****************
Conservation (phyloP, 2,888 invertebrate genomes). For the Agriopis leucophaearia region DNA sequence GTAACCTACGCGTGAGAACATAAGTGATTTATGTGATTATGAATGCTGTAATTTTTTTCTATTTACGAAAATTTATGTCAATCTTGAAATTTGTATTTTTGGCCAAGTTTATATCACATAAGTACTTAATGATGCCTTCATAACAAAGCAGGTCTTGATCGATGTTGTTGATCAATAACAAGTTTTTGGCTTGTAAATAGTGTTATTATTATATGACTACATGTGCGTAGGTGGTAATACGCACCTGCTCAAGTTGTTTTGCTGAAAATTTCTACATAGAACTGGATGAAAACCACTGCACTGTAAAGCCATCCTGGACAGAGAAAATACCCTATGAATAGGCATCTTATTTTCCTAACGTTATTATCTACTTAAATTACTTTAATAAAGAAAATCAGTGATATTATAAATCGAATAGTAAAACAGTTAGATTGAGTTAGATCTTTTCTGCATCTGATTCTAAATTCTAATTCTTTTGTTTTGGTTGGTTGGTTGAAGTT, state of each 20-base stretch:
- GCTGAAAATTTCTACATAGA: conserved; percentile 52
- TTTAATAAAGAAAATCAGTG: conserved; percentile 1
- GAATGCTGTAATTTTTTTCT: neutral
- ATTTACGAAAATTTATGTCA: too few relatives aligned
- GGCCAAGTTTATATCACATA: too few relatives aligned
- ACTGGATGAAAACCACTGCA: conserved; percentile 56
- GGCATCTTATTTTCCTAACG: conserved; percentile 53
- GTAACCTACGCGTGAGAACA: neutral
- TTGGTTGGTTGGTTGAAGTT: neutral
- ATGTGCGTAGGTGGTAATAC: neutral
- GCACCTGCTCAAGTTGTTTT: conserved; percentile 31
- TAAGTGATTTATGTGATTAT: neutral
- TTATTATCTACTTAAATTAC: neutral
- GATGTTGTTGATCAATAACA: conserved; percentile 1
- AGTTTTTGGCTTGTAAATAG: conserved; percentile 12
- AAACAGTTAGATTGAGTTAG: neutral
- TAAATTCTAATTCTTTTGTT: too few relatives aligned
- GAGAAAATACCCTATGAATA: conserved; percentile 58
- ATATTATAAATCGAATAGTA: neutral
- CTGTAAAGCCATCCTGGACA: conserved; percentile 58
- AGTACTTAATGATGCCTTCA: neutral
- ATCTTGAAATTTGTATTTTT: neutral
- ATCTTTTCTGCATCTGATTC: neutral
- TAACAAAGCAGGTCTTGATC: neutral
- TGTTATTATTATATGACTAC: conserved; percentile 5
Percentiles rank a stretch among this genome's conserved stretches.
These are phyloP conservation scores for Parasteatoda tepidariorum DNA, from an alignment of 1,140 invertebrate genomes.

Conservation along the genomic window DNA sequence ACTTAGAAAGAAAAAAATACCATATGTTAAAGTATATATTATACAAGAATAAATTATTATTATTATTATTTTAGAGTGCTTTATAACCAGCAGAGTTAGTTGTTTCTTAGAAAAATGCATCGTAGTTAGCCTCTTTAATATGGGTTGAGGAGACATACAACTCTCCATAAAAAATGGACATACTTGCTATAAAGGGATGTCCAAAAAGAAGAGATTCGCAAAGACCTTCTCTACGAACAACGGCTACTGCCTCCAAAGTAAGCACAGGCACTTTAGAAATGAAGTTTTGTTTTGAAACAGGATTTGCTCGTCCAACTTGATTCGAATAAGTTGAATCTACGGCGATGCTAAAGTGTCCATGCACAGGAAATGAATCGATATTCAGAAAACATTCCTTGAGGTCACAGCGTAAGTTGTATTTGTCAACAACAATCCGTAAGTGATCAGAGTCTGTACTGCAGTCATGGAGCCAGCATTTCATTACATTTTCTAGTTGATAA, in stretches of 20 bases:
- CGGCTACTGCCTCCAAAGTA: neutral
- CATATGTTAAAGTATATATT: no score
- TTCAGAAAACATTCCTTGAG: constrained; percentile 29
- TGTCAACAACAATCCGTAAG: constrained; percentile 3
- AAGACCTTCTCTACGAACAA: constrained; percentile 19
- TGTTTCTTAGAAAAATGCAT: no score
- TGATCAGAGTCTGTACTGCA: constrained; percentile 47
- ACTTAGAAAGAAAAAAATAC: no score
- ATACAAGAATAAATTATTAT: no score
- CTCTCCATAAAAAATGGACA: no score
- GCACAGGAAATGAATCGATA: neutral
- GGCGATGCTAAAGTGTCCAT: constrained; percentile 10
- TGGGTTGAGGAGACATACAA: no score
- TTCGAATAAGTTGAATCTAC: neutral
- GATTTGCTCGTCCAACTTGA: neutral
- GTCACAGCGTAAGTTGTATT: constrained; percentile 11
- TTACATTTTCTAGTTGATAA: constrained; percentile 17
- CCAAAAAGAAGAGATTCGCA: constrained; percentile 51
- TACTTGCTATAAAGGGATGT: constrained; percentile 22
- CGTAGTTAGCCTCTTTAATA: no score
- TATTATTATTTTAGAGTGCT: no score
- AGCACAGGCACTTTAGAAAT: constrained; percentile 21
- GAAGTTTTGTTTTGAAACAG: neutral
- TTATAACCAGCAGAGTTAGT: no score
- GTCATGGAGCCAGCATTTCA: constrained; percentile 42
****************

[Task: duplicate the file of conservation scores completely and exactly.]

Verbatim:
Conservation (phyloP, 2,888 invertebrate genomes). For the Agriopis leucophaearia region DNA sequence GTAACCTACGCGTGAGAACATAAGTGATTTATGTGATTATGAATGCTGTAATTTTTTTCTATTTACGAAAATTTATGTCAATCTTGAAATTTGTATTTTTGGCCAAGTTTATATCACATAAGTACTTAATGATGCCTTCATAACAAAGCAGGTCTTGATCGATGTTGTTGATCAATAACAAGTTTTTGGCTTGTAAATAGTGTTATTATTATATGACTACATGTGCGTAGGTGGTAATACGCACCTGCTCAAGTTGTTTTGCTGAAAATTTCTACATAGAACTGGATGAAAACCACTGCACTGTAAAGCCATCCTGGACAGAGAAAATACCCTATGAATAGGCATCTTATTTTCCTAACGTTATTATCTACTTAAATTACTTTAATAAAGAAAATCAGTGATATTATAAATCGAATAGTAAAACAGTTAGATTGAGTTAGATCTTTTCTGCATCTGATTCTAAATTCTAATTCTTTTGTTTTGGTTGGTTGGTTGAAGTT, state of each 20-base stretch:
- GCTGAAAATTTCTACATAGA: conserved; percentile 52
- TTTAATAAAGAAAATCAGTG: conserved; percentile 1
- GAATGCTGTAATTTTTTTCT: neutral
- ATTTACGAAAATTTATGTCA: too few relatives aligned
- GGCCAAGTTTATATCACATA: too few relatives aligned
- ACTGGATGAAAACCACTGCA: conserved; percentile 56
- GGCATCTTATTTTCCTAACG: conserved; percentile 53
- GTAACCTACGCGTGAGAACA: neutral
- TTGGTTGGTTGGTTGAAGTT: neutral
- ATGTGCGTAGGTGGTAATAC: neutral
- GCACCTGCTCAAGTTGTTTT: conserved; percentile 31
- TAAGTGATTTATGTGATTAT: neutral
- TTATTATCTACTTAAATTAC: neutral
- GATGTTGTTGATCAATAACA: conserved; percentile 1
- AGTTTTTGGCTTGTAAATAG: conserved; percentile 12
- AAACAGTTAGATTGAGTTAG: neutral
- TAAATTCTAATTCTTTTGTT: too few relatives aligned
- GAGAAAATACCCTATGAATA: conserved; percentile 58
- ATATTATAAATCGAATAGTA: neutral
- CTGTAAAGCCATCCTGGACA: conserved; percentile 58
- AGTACTTAATGATGCCTTCA: neutral
- ATCTTGAAATTTGTATTTTT: neutral
- ATCTTTTCTGCATCTGATTC: neutral
- TAACAAAGCAGGTCTTGATC: neutral
- TGTTATTATTATATGACTAC: conserved; percentile 5
Percentiles rank a stretch among this genome's conserved stretches.
These are phyloP conservation scores for Parasteatoda tepidariorum DNA, from an alignment of 1,140 invertebrate genomes.

Conservation along the genomic window DNA sequence ACTTAGAAAGAAAAAAATACCATATGTTAAAGTATATATTATACAAGAATAAATTATTATTATTATTATTTTAGAGTGCTTTATAACCAGCAGAGTTAGTTGTTTCTTAGAAAAATGCATCGTAGTTAGCCTCTTTAATATGGGTTGAGGAGACATACAACTCTCCATAAAAAATGGACATACTTGCTATAAAGGGATGTCCAAAAAGAAGAGATTCGCAAAGACCTTCTCTACGAACAACGGCTACTGCCTCCAAAGTAAGCACAGGCACTTTAGAAATGAAGTTTTGTTTTGAAACAGGATTTGCTCGTCCAACTTGATTCGAATAAGTTGAATCTACGGCGATGCTAAAGTGTCCATGCACAGGAAATGAATCGATATTCAGAAAACATTCCTTGAGGTCACAGCGTAAGTTGTATTTGTCAACAACAATCCGTAAGTGATCAGAGTCTGTACTGCAGTCATGGAGCCAGCATTTCATTACATTTTCTAGTTGATAA, in stretches of 20 bases:
- CGGCTACTGCCTCCAAAGTA: neutral
- CATATGTTAAAGTATATATT: no score
- TTCAGAAAACATTCCTTGAG: constrained; percentile 29
- TGTCAACAACAATCCGTAAG: constrained; percentile 3
- AAGACCTTCTCTACGAACAA: constrained; percentile 19
- TGTTTCTTAGAAAAATGCAT: no score
- TGATCAGAGTCTGTACTGCA: constrained; percentile 47
- ACTTAGAAAGAAAAAAATAC: no score
- ATACAAGAATAAATTATTAT: no score
- CTCTCCATAAAAAATGGACA: no score
- GCACAGGAAATGAATCGATA: neutral
- GGCGATGCTAAAGTGTCCAT: constrained; percentile 10
- TGGGTTGAGGAGACATACAA: no score
- TTCGAATAAGTTGAATCTAC: neutral
- GATTTGCTCGTCCAACTTGA: neutral
- GTCACAGCGTAAGTTGTATT: constrained; percentile 11
- TTACATTTTCTAGTTGATAA: constrained; percentile 17
- CCAAAAAGAAGAGATTCGCA: constrained; percentile 51
- TACTTGCTATAAAGGGATGT: constrained; percentile 22
- CGTAGTTAGCCTCTTTAATA: no score
- TATTATTATTTTAGAGTGCT: no score
- AGCACAGGCACTTTAGAAAT: constrained; percentile 21
- GAAGTTTTGTTTTGAAACAG: neutral
- TTATAACCAGCAGAGTTAGT: no score
- GTCATGGAGCCAGCATTTCA: constrained; percentile 42